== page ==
Some Banned Books You Should Read
“As far as I’m concerned, if you really can’t figure out which political party or which politician to vote for, just ask if they’re on the side of libraries. Are they voting to fund their libraries? Are they voting to keep them free? Then vote for those guys. They’re probably the good guys. And by the same token, the book burners, the book banners, they’re probably the bad guys. It’s a good way to bet.” - Neil Gaiman
I recently read the above quote from Neil Gaiman, who was recently interviewed by the blog I Love Libraries.org. Judging by his words, I’d say he’d probably take a liking to a certain Lieutenant Governor David Zuckerman of Vermont, who has recently been on a reading tour of banned books:
I know only so much about US politics myself (on account of not being American), but I’d have to side with Gaiman here and say that’s probably the kind of guy you want to be supporting.
Nonetheless, while this is all good stuff, it’s a shame such a tour even needs to exist.
Unfortunately, book bans and book challenges seem to becoming more popular. Indeed, there were some 1,269 attempts to censor library books and other resources in 2022 across America alone.
And what kind of books are facing censorship? Anarchist cookbooks? Bomb manuals? Terrorism for Dummies? More like “And Tango Meets Three” - a picture book about a real-life pair of male penguins who raised a chick. Because, you know, we don’t want those penguins destroying the fabric of Western society, right?
As a general rule, I’d say that if a book is banned or challenged, you should probably seek it out on principle. Really, go find yourself a list online (like the one linked below) and pick what catches your eye. You’ll have plenty of titles to choose from:
That said, I titled this “banned books you should read,” so here are a few select picks:
Maus by Art Spiegelman
Let’s start with one that seems to always get a mention in these conversations: Maus.
This Pulitzer Prize-winning graphic novel tells the story of the cruelties that author Spiegelman’s father endured during the holocaust through depictions of Anthropomorphic animals.
The depictions of violence, animal nudity, and profanity got it banned from Texas classrooms in 2022, in a move that Spiegelman described as having “the breath of autocracy and fascism about it”
The Diary of a Young Girl by Anne Frank
I don’t know what it is with certain American states censoring Holocaust-related material. But even the most famous diary in the world has faced several challenges, with the core concerns typically surrounding Anne Frank’s details regarding her emerging homosexual desires.
If you’ve read the book, you’ll know said passages are reserved and frankly, represent pretty normal thoughts for an adolescent. But according to one mother from Michigan were “pretty pornographic.”
I Know Why the Caged Bird Sings by Maya Angelou
This autobiography and coming-of-age story deals with some pretty heavy themes, including sexual assault, misogyny, and racism. For those reasons, it’s become a vital mainstay in educational systems since its release. Why? Because as scary as it may seem, people do actually have to learn about these things. Many have to deal with them directly.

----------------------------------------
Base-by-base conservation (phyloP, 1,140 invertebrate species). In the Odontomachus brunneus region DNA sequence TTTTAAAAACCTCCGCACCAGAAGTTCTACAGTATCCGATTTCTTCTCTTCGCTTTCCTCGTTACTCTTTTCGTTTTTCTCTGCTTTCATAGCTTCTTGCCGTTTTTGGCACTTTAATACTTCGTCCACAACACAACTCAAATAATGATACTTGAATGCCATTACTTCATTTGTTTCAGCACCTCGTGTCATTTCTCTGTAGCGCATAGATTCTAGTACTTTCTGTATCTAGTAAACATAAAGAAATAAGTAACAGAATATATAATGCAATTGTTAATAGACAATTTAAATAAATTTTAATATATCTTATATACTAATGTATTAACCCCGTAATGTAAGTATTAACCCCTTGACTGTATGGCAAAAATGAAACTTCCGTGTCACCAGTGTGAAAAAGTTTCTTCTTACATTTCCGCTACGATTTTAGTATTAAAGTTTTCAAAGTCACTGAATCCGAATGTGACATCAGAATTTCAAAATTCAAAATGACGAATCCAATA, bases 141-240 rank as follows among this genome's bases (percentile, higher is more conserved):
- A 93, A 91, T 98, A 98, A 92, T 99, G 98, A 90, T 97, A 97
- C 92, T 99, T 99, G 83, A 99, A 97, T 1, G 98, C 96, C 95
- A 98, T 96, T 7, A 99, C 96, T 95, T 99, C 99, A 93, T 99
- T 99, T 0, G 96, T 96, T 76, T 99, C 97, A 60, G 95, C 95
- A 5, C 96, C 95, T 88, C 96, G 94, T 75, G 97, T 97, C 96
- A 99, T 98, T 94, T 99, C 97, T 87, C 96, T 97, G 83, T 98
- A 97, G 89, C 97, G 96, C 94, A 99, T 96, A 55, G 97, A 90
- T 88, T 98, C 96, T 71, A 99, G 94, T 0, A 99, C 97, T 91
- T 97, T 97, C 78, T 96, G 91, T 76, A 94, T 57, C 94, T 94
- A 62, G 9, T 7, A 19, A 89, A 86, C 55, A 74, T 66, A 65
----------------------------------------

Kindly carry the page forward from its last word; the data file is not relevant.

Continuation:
But for the very same reasons that this book has become so treasured, it’s been challenged and banned in high schools and libraries many times over.
Discussing the subject of these bans, Maya once told the Orange County Register:
“I’m always sorry that people ban my books. Many times I’ve been called the most banned. And many times my books are banned by people who never read two sentences. I feel sorry for the young person who never gets to read.”
The Bluest Eye by Toni Morrison
With every passing decade, The Bluest Eye seems only to move up the list of most challenged books in libraries and schools. Make of that what you will.
In any case, the book tells the story of a young African-American woman who, after being made to feel ugly for her black skin, gains an inferiority complex that leaves her pining for “blue eyes.”
The reasons for bans against this book vary, though the ‘controversial’ topic of racism seems to underpin each challenge.
Melissa by Alex Gino (previously published as George)
Some of the books I’ve mentioned here have mature themes like bad language or sexual content. But the reasons for this book being banned are far more straightforward: it’s about a transgender person.
Gino has been pretty outspoken about the reaction the book received: “When I write a book about someone who is transgender … just simply someone who is transgender — they’re not doing anything, they just are transgender — and that book gets banned? That is my existence being so scary and so reprehensible and so monstrous, that I cannot be shown to children.”
James and the Giant Peach by Roald Dahl
I don’t even know where to begin with all the terrible things that have been done to Roald Dahl’s literature, including a childhood favorite of mine: James and the Giant Peach. Yes, language and attitudes change. But teaching context, not heavy-handed rewrites is the key to introducing this to new readers.
Unfortunately, as Louis Chilton argues, the changes made to these books may have nothing to do with protecting children and everything to do with business:
On a side note, this book also got into hot water once because of a passage where a spider licks his lips was interpreted as potentially sexual. Go figure.
I’ll leave you with another quote from Stephen Chbosky, an author who knows a thing or two about facing censorship:
“Banning books give us silence when we need speech. It closes our ears when we need to listen. It makes us blind when we need sight.”
Right now, I think we need those senses more than ever. Moreover, we need books to be there for the young people who need them, when they need them.